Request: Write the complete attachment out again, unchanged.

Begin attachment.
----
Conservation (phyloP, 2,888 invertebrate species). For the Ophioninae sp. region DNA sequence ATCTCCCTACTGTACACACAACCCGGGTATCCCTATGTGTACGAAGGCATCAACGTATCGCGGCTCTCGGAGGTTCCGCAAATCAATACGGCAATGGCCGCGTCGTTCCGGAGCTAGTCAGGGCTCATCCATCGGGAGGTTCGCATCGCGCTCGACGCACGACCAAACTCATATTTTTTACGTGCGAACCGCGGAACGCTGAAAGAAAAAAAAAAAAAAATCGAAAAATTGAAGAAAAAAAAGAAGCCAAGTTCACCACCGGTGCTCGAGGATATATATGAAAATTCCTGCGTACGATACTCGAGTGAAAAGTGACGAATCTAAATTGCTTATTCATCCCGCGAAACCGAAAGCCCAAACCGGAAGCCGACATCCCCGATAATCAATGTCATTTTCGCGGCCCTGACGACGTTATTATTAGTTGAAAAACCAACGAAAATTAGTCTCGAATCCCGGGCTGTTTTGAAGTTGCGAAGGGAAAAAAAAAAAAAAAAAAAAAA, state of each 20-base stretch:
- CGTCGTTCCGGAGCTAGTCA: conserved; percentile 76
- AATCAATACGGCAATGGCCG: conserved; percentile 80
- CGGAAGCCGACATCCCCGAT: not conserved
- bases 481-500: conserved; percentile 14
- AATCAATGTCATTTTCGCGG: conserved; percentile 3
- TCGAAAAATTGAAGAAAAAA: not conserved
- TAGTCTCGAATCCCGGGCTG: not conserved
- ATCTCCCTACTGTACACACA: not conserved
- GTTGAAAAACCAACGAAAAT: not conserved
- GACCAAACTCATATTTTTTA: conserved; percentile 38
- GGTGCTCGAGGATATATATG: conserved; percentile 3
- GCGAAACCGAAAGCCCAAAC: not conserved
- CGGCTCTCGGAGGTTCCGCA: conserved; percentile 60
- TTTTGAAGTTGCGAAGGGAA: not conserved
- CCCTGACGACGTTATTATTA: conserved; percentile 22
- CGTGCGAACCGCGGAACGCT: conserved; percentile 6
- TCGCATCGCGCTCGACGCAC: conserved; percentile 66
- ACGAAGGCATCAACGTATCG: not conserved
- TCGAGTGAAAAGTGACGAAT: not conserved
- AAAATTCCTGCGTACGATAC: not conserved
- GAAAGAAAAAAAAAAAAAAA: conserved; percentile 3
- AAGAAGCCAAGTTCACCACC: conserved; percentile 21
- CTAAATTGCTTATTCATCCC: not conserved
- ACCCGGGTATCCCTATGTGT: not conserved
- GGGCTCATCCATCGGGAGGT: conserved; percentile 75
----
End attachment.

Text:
Conservation (phyloP, 2,888 invertebrate species). For the Ophioninae sp. region DNA sequence ATCTCCCTACTGTACACACAACCCGGGTATCCCTATGTGTACGAAGGCATCAACGTATCGCGGCTCTCGGAGGTTCCGCAAATCAATACGGCAATGGCCGCGTCGTTCCGGAGCTAGTCAGGGCTCATCCATCGGGAGGTTCGCATCGCGCTCGACGCACGACCAAACTCATATTTTTTACGTGCGAACCGCGGAACGCTGAAAGAAAAAAAAAAAAAAATCGAAAAATTGAAGAAAAAAAAGAAGCCAAGTTCACCACCGGTGCTCGAGGATATATATGAAAATTCCTGCGTACGATACTCGAGTGAAAAGTGACGAATCTAAATTGCTTATTCATCCCGCGAAACCGAAAGCCCAAACCGGAAGCCGACATCCCCGATAATCAATGTCATTTTCGCGGCCCTGACGACGTTATTATTAGTTGAAAAACCAACGAAAATTAGTCTCGAATCCCGGGCTGTTTTGAAGTTGCGAAGGGAAAAAAAAAAAAAAAAAAAAAA, state of each 20-base stretch:
- CGTCGTTCCGGAGCTAGTCA: conserved; percentile 76
- AATCAATACGGCAATGGCCG: conserved; percentile 80
- CGGAAGCCGACATCCCCGAT: not conserved
- bases 481-500: conserved; percentile 14
- AATCAATGTCATTTTCGCGG: conserved; percentile 3
- TCGAAAAATTGAAGAAAAAA: not conserved
- TAGTCTCGAATCCCGGGCTG: not conserved
- ATCTCCCTACTGTACACACA: not conserved
- GTTGAAAAACCAACGAAAAT: not conserved
- GACCAAACTCATATTTTTTA: conserved; percentile 38
- GGTGCTCGAGGATATATATG: conserved; percentile 3
- GCGAAACCGAAAGCCCAAAC: not conserved
- CGGCTCTCGGAGGTTCCGCA: conserved; percentile 60
- TTTTGAAGTTGCGAAGGGAA: not conserved
- CCCTGACGACGTTATTATTA: conserved; percentile 22
- CGTGCGAACCGCGGAACGCT: conserved; percentile 6
- TCGCATCGCGCTCGACGCAC: conserved; percentile 66
- ACGAAGGCATCAACGTATCG: not conserved
- TCGAGTGAAAAGTGACGAAT: not conserved
- AAAATTCCTGCGTACGATAC: not conserved
- GAAAGAAAAAAAAAAAAAAA: conserved; percentile 3
- AAGAAGCCAAGTTCACCACC: conserved; percentile 21
- CTAAATTGCTTATTCATCCC: not conserved
- ACCCGGGTATCCCTATGTGT: not conserved
- GGGCTCATCCATCGGGAGGT: conserved; percentile 75